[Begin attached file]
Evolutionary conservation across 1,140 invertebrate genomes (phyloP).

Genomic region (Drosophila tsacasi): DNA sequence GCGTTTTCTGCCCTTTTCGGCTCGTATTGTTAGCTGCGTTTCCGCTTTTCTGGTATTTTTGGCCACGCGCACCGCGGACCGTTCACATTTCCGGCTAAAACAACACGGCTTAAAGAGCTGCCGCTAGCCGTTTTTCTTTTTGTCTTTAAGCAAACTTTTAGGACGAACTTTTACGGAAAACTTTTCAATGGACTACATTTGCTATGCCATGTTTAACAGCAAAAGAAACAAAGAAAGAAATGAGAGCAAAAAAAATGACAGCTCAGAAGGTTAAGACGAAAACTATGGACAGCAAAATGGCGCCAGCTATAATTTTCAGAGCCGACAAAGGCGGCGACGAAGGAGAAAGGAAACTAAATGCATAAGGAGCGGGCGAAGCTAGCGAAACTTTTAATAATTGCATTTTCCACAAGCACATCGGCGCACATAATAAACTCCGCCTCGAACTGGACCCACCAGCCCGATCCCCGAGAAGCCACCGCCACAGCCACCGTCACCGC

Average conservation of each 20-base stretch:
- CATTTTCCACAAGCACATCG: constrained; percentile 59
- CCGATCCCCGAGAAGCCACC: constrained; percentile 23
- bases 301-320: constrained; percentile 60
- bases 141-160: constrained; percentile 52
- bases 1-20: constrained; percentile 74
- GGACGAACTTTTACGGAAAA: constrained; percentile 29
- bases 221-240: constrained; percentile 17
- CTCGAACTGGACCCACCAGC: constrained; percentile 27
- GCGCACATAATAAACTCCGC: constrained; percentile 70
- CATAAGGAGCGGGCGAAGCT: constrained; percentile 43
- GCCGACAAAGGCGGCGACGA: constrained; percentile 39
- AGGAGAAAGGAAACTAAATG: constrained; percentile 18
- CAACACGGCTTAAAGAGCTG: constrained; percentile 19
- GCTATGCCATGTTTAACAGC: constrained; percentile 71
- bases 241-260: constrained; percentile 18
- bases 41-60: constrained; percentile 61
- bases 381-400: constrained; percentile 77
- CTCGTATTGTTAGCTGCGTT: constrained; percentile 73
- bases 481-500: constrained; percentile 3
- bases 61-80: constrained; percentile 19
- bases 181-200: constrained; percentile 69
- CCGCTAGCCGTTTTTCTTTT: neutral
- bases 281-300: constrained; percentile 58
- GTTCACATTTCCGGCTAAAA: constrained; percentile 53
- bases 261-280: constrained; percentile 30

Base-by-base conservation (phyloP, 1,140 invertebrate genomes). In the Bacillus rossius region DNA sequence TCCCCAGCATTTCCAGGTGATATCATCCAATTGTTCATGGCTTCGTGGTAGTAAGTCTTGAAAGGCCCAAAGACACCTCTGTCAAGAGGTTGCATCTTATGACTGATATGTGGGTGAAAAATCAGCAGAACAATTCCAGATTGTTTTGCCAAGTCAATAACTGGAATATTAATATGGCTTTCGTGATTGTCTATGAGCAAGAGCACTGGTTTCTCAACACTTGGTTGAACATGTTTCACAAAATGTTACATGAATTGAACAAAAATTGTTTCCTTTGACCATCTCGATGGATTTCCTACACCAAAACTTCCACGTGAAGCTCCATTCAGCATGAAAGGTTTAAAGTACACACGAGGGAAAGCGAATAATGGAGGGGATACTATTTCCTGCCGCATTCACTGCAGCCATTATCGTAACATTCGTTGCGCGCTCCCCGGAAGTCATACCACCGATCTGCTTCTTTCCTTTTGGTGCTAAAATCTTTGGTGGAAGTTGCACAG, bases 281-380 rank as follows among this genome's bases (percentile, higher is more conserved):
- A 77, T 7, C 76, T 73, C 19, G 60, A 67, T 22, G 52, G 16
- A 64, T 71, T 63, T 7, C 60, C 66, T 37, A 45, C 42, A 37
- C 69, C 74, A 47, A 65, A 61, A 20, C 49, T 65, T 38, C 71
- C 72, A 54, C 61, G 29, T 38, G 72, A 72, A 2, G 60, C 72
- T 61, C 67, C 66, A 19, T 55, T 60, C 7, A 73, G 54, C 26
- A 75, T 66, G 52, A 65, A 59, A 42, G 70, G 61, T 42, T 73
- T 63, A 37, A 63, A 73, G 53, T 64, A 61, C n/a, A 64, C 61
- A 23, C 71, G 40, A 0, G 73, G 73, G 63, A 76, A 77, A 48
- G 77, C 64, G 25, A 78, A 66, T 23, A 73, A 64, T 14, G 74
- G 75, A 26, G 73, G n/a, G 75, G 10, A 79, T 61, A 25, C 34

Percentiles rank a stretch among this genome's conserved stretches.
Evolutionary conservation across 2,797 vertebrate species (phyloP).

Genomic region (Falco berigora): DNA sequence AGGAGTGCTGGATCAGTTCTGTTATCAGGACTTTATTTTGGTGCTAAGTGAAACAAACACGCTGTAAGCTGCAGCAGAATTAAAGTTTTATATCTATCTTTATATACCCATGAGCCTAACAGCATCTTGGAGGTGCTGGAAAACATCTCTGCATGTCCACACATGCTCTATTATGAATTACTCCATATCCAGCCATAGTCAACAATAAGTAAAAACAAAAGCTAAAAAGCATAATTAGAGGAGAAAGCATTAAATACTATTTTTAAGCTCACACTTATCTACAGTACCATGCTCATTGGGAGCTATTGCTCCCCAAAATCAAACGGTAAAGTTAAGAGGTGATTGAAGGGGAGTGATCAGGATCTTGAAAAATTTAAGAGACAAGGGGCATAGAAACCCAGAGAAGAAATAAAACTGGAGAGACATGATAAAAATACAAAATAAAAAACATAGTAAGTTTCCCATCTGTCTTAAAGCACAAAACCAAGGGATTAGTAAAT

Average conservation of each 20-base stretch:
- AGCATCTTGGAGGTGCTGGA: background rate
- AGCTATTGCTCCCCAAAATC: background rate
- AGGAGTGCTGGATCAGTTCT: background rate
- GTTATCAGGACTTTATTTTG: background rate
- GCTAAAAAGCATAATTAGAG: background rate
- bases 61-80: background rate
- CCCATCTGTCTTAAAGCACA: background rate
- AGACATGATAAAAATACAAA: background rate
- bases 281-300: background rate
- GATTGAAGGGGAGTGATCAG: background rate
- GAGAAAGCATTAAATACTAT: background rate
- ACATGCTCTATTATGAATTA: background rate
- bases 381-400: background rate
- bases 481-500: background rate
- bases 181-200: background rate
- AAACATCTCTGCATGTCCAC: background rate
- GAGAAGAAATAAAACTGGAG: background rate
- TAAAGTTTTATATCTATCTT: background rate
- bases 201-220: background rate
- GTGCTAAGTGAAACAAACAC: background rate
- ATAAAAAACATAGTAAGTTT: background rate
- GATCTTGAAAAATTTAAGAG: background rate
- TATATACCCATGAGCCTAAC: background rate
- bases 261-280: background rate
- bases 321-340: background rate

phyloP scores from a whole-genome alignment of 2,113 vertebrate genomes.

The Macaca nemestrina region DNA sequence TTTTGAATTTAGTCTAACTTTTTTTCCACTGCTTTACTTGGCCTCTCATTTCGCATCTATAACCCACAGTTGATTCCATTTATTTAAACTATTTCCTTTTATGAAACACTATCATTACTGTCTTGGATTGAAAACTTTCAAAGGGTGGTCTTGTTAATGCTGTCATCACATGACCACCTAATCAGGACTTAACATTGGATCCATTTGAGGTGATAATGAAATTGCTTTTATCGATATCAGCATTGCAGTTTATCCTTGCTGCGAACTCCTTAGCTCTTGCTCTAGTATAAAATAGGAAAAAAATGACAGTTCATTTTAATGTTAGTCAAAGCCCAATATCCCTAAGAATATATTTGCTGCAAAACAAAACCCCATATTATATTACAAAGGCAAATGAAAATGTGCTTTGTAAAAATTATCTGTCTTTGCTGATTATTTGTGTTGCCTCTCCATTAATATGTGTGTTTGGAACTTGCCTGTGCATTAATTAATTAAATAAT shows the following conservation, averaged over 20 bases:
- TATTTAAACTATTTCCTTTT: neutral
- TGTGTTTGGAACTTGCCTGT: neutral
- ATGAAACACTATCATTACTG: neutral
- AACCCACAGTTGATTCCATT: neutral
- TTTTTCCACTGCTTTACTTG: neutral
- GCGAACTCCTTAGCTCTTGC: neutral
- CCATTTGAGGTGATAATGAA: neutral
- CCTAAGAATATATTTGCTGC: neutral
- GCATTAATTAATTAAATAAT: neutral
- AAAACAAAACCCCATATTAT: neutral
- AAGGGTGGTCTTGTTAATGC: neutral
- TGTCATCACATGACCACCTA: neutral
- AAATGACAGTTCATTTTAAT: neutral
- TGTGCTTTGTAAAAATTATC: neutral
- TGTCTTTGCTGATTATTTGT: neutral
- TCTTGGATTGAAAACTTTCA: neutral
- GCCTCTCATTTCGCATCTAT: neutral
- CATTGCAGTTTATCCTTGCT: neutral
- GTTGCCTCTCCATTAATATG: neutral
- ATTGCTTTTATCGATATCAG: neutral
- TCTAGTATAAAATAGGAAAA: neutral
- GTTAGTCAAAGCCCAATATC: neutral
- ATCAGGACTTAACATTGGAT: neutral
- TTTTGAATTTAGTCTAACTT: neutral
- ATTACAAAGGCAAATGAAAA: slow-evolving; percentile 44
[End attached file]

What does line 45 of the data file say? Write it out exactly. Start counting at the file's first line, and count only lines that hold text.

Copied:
- AGCTATTGCTCCCCAAAATC: background rate